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FirstEnergy Solutions ‘Flirting with Bankruptcy,’ Report Finds

YOUNGSTOWN, Ohio – Energy giant FirstEnergy Solutions, an Akron-based subsidiary of FirstEnergy Corp., is “flirting with bankruptcy” and is unlikely to find a buyer for its outdated coal and nuclear-power generating plants in Ohio and Pennsylvania, according to an assessment by Cleveland-based Institute for Energy Economics and Financial Analysis.

The study said the fortunes of the utility have not changed since the IEEFA published a comprehensive study three years ago that concluded First Energy is in financial trouble and that the bailouts it seeks might not be enough to save its business.

“Its stock price has not recovered, and in 2016, the company posted a loss of $6.2 billion,” writes Cathy Kunkel, a fellow at IEEFA. “FirstEnergy’s net income has been less than the dividends paid to shareholders every year from 2011 through 2016, meaning that FirstEnergy has not been generating enough profit to support annual payments to shareholders.”

At the core of FirstEnergy Solution’s trouble are its nuclear and coal-powered electrical generation plants, which can’t compete with more efficient, natural gas-fueled electrical generation plants, the report says.

Revenues for the corporation have declined each year beginning in 2013 and within the past six months all three major credit rating agencies have downgraded its corporate bonds, the analysis says. During the fourth quarter of 2016, First Energy reported it wrote down $8 billion on the value of its coal and nuclear power assets, or 88% and 90% of their value respectively.

FirstEnergy operates seven major energy plants in Ohio and Pennsylvania. Five are in Ohio: the David-Besse and Perry nuclear plants, the Bay Shore coal plant, the Sammis coal plant and the West Lorain gas plant. In Pennsylvania, FirstEnergy owns the Beaver Valley nuclear plant and the Bruce Mansfield coal plant.

Should FirstEnergy Solutions declare bankruptcy, the assessment continues, FirstEnergy would look to sell or shut down its nuclear and coal assets. “Given the poor performance of the portfolio, we think it highly unlikely that FirstEnergy would be able to finds a buyer who would continue to operate these units for the long-term – if it can find a buyer at all,” Kunkel writes.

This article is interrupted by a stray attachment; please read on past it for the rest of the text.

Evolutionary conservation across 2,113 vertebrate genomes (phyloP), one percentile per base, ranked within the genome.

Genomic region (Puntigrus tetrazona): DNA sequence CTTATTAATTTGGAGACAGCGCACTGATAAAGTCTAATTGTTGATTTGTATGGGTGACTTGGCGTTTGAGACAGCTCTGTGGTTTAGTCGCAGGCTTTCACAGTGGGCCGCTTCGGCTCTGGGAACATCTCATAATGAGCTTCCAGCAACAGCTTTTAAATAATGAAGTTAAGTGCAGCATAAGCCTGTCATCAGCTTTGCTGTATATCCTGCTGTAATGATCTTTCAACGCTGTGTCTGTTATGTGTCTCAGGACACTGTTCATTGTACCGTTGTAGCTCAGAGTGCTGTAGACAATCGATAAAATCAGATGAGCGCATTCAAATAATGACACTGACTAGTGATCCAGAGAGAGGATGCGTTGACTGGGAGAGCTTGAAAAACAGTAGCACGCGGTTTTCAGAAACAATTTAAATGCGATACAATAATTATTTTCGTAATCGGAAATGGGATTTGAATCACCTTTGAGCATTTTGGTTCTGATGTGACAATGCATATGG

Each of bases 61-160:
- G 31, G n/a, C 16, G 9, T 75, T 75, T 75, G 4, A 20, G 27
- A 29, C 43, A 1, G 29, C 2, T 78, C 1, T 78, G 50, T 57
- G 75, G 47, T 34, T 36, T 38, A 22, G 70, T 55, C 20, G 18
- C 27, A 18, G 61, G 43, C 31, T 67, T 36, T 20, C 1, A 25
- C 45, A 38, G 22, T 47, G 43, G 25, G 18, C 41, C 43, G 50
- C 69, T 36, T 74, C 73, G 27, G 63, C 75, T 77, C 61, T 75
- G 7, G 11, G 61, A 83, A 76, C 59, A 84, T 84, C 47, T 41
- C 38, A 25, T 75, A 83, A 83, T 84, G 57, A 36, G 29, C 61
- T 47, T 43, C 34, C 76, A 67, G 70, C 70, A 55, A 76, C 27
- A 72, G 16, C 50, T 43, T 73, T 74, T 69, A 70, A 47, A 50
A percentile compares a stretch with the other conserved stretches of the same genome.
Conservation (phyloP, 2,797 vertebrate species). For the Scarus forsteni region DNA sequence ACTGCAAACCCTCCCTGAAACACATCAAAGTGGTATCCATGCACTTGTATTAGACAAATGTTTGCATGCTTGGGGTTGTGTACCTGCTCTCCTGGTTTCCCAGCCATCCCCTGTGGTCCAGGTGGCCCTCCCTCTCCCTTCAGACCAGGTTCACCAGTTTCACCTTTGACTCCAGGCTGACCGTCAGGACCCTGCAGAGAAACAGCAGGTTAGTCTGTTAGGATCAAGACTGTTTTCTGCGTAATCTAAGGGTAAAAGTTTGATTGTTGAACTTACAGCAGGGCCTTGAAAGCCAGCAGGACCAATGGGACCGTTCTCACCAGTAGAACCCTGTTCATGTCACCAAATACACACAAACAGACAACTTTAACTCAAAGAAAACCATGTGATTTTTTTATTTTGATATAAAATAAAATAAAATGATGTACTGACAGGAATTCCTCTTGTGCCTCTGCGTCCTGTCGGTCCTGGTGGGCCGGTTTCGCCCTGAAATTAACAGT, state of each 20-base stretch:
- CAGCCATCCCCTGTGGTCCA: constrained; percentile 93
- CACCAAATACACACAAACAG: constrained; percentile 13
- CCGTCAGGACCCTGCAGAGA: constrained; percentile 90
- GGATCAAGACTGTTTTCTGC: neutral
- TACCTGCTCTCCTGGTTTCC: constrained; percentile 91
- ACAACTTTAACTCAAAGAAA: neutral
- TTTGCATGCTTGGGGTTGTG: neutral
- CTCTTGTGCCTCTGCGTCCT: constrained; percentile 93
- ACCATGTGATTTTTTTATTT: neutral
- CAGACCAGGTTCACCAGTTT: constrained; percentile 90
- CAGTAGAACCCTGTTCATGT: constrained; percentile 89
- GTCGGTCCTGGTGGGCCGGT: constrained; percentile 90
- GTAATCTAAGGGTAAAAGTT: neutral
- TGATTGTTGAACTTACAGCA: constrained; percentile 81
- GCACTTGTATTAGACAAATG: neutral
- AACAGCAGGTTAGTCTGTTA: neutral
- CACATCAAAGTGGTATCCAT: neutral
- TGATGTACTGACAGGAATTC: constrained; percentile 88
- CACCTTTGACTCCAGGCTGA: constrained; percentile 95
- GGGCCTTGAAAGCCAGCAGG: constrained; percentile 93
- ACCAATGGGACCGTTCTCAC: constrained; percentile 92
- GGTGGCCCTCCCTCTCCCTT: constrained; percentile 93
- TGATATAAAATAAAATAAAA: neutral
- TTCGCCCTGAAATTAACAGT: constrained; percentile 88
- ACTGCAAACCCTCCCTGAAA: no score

However, a bill circulating through the Ohio General Assembly could help FirstEnergy market its nuclear plants, Kunkel notes in her report. The bill would essentially grant FirstEnergy a bailout of $350 million a year over 16 years, or roughly $5.6 billion over the life of the program.

FirstEnergy has said should the legislation become law, consumers would see a 5% increase in their energy rates, or roughly $5 per month. No legislation has drawn up as of now to subsidize coal-fueled plants.

Moreover, as FirstEnergy continues to unwind its production business, it stands to affect those communities that are home to the utilities coal-fired or nuclear plants, the report noted. “An industry in decline is not compatible with job stability, balanced municipal and county budgets, and economic growth,” it said.

One way to soften the impact of closing the electrical plants is for Ohio and Pennsylvania to adopt policies akin to what New York set up in 2016, Kunkel suggests. The Empire State created an Electric Generation Facility Cessation Mitigation fund that sets aside money to help communities preserve their tax base when plants shut down. New York’s program was recently expanded to $42 million annually over seven years from $30 million annually over five years.

“State support of this type will prove crucial in Ohio and Pennsylvania, allowing the continuation of public services and school funding during a transition [when] they can develop alternatives to power-plant economies,” the report concludes.

Those with interests in nonutility plants that use natural gas as a source of fuel have come out in opposition to the FirstEnergy bailout bills, among them Clean Energy Future, which is building a $900 million combined-cycle electrical generation plant in Lordstown.

“There is no need for a $5.6 billion bailout, and it should be rejected,” said Clean Energy Future President Bill Siderewicz May 9 during a testimony before the Ohio House Public Utilities Committee.

Siderewicz’s company is planning a second $900 million plant at the Lordstown site, which he said is in jeopardy should this legislation pass the Ohio House and Senate. These plants, he testified, are much more efficient than the older FirstEnergy operations, and are fueled with a combination of natural gas and steam.

There are 10 such plants under construction in Ohio, Siderewicz said, adding that another 15 would be needed to satisfy demand across the state.

Because of the abundance of natural gas in Ohio’s Utica shale and the nearby Marcellus shale in Pennsylvania and West Virginia, the combined cycle operations have access to this supply for years to come.

“Ohio is in the unique position of sitting on top of the lowest-cost gas in the world with hundreds of years of supply,” Siderewicz said. “The current free market system for electricity generation and purchase is on pace to meet Ohio’s needs with in-state plants while supplying electricity at rock-bottom prices.”

Others have joined in saying that the nuclear bailout is a bad plan for Ohio.

“By transferring business risk, the effect of this bill is to convert customers into investors,” Jeff Jacobson, president of Northeast Ohio Public Energy Council, or NOPEC, said before the Public Utilities Committee May 9. “Customers should not have to bear the risks of FirstEnergy investors.”

Published by The Business Journal, Youngstown, Ohio.